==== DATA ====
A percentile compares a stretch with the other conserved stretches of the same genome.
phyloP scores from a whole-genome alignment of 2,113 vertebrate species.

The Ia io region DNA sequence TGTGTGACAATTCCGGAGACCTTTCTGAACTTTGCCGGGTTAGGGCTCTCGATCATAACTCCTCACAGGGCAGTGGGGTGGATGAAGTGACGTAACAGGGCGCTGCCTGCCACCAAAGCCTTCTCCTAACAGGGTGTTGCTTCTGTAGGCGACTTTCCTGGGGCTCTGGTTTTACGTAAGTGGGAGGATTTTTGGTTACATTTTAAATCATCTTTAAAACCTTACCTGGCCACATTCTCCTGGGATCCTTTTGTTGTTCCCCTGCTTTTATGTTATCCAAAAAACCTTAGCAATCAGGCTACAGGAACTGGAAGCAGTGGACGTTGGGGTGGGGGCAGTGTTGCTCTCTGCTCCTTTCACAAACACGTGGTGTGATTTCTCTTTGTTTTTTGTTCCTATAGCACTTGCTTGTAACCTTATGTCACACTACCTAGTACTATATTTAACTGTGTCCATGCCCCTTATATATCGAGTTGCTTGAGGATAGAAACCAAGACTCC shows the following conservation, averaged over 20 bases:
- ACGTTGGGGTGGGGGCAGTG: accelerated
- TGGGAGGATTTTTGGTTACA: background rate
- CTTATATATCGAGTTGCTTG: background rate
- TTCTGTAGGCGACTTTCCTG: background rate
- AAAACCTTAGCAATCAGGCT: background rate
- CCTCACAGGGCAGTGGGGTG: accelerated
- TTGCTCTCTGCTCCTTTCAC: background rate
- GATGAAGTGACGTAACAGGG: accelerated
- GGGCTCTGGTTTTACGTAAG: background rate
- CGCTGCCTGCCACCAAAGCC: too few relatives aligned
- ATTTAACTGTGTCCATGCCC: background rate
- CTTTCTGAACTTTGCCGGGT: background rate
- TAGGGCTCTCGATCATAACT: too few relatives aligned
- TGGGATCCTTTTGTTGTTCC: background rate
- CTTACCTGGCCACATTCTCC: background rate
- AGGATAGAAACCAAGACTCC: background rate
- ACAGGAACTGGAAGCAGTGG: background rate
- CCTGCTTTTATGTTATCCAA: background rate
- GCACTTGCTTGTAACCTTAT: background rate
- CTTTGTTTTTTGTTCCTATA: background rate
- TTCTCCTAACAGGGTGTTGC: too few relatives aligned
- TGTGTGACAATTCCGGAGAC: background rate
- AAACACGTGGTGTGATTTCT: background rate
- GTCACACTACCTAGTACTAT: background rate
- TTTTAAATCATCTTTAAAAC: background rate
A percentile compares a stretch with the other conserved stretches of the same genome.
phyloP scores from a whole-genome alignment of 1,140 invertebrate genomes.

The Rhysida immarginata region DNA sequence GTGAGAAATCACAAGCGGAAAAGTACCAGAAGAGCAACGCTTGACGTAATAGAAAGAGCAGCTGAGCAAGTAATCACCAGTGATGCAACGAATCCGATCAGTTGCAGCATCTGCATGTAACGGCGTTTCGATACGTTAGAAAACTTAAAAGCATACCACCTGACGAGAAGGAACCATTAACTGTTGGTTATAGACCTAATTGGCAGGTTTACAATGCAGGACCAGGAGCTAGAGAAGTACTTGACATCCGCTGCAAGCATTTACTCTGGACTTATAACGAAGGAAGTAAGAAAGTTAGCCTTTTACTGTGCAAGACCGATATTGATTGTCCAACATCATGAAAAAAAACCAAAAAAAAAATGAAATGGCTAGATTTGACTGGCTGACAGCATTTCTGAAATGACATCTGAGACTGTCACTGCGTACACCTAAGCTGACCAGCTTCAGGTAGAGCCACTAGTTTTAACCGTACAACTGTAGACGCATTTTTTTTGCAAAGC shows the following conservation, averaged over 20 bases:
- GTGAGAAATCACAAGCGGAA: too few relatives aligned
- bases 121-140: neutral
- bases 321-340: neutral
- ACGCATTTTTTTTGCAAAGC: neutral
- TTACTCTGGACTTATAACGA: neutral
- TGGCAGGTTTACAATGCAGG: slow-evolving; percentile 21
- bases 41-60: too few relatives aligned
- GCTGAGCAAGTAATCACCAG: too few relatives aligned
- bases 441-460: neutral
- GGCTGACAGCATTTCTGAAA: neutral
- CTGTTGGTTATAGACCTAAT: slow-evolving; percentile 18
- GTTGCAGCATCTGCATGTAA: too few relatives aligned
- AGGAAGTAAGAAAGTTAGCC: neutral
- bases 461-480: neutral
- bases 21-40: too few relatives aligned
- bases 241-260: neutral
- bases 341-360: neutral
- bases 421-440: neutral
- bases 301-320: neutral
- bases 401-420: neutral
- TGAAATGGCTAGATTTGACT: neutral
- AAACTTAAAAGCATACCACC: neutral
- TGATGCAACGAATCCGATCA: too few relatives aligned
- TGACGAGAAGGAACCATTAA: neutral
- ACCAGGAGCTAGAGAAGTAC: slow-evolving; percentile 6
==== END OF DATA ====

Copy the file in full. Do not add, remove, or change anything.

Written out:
A percentile compares a stretch with the other conserved stretches of the same genome.
phyloP scores from a whole-genome alignment of 2,113 vertebrate species.

The Ia io region DNA sequence TGTGTGACAATTCCGGAGACCTTTCTGAACTTTGCCGGGTTAGGGCTCTCGATCATAACTCCTCACAGGGCAGTGGGGTGGATGAAGTGACGTAACAGGGCGCTGCCTGCCACCAAAGCCTTCTCCTAACAGGGTGTTGCTTCTGTAGGCGACTTTCCTGGGGCTCTGGTTTTACGTAAGTGGGAGGATTTTTGGTTACATTTTAAATCATCTTTAAAACCTTACCTGGCCACATTCTCCTGGGATCCTTTTGTTGTTCCCCTGCTTTTATGTTATCCAAAAAACCTTAGCAATCAGGCTACAGGAACTGGAAGCAGTGGACGTTGGGGTGGGGGCAGTGTTGCTCTCTGCTCCTTTCACAAACACGTGGTGTGATTTCTCTTTGTTTTTTGTTCCTATAGCACTTGCTTGTAACCTTATGTCACACTACCTAGTACTATATTTAACTGTGTCCATGCCCCTTATATATCGAGTTGCTTGAGGATAGAAACCAAGACTCC shows the following conservation, averaged over 20 bases:
- ACGTTGGGGTGGGGGCAGTG: accelerated
- TGGGAGGATTTTTGGTTACA: background rate
- CTTATATATCGAGTTGCTTG: background rate
- TTCTGTAGGCGACTTTCCTG: background rate
- AAAACCTTAGCAATCAGGCT: background rate
- CCTCACAGGGCAGTGGGGTG: accelerated
- TTGCTCTCTGCTCCTTTCAC: background rate
- GATGAAGTGACGTAACAGGG: accelerated
- GGGCTCTGGTTTTACGTAAG: background rate
- CGCTGCCTGCCACCAAAGCC: too few relatives aligned
- ATTTAACTGTGTCCATGCCC: background rate
- CTTTCTGAACTTTGCCGGGT: background rate
- TAGGGCTCTCGATCATAACT: too few relatives aligned
- TGGGATCCTTTTGTTGTTCC: background rate
- CTTACCTGGCCACATTCTCC: background rate
- AGGATAGAAACCAAGACTCC: background rate
- ACAGGAACTGGAAGCAGTGG: background rate
- CCTGCTTTTATGTTATCCAA: background rate
- GCACTTGCTTGTAACCTTAT: background rate
- CTTTGTTTTTTGTTCCTATA: background rate
- TTCTCCTAACAGGGTGTTGC: too few relatives aligned
- TGTGTGACAATTCCGGAGAC: background rate
- AAACACGTGGTGTGATTTCT: background rate
- GTCACACTACCTAGTACTAT: background rate
- TTTTAAATCATCTTTAAAAC: background rate
A percentile compares a stretch with the other conserved stretches of the same genome.
phyloP scores from a whole-genome alignment of 1,140 invertebrate genomes.

The Rhysida immarginata region DNA sequence GTGAGAAATCACAAGCGGAAAAGTACCAGAAGAGCAACGCTTGACGTAATAGAAAGAGCAGCTGAGCAAGTAATCACCAGTGATGCAACGAATCCGATCAGTTGCAGCATCTGCATGTAACGGCGTTTCGATACGTTAGAAAACTTAAAAGCATACCACCTGACGAGAAGGAACCATTAACTGTTGGTTATAGACCTAATTGGCAGGTTTACAATGCAGGACCAGGAGCTAGAGAAGTACTTGACATCCGCTGCAAGCATTTACTCTGGACTTATAACGAAGGAAGTAAGAAAGTTAGCCTTTTACTGTGCAAGACCGATATTGATTGTCCAACATCATGAAAAAAAACCAAAAAAAAAATGAAATGGCTAGATTTGACTGGCTGACAGCATTTCTGAAATGACATCTGAGACTGTCACTGCGTACACCTAAGCTGACCAGCTTCAGGTAGAGCCACTAGTTTTAACCGTACAACTGTAGACGCATTTTTTTTGCAAAGC shows the following conservation, averaged over 20 bases:
- GTGAGAAATCACAAGCGGAA: too few relatives aligned
- bases 121-140: neutral
- bases 321-340: neutral
- ACGCATTTTTTTTGCAAAGC: neutral
- TTACTCTGGACTTATAACGA: neutral
- TGGCAGGTTTACAATGCAGG: slow-evolving; percentile 21
- bases 41-60: too few relatives aligned
- GCTGAGCAAGTAATCACCAG: too few relatives aligned
- bases 441-460: neutral
- GGCTGACAGCATTTCTGAAA: neutral
- CTGTTGGTTATAGACCTAAT: slow-evolving; percentile 18
- GTTGCAGCATCTGCATGTAA: too few relatives aligned
- AGGAAGTAAGAAAGTTAGCC: neutral
- bases 461-480: neutral
- bases 21-40: too few relatives aligned
- bases 241-260: neutral
- bases 341-360: neutral
- bases 421-440: neutral
- bases 301-320: neutral
- bases 401-420: neutral
- TGAAATGGCTAGATTTGACT: neutral
- AAACTTAAAAGCATACCACC: neutral
- TGATGCAACGAATCCGATCA: too few relatives aligned
- TGACGAGAAGGAACCATTAA: neutral
- ACCAGGAGCTAGAGAAGTAC: slow-evolving; percentile 6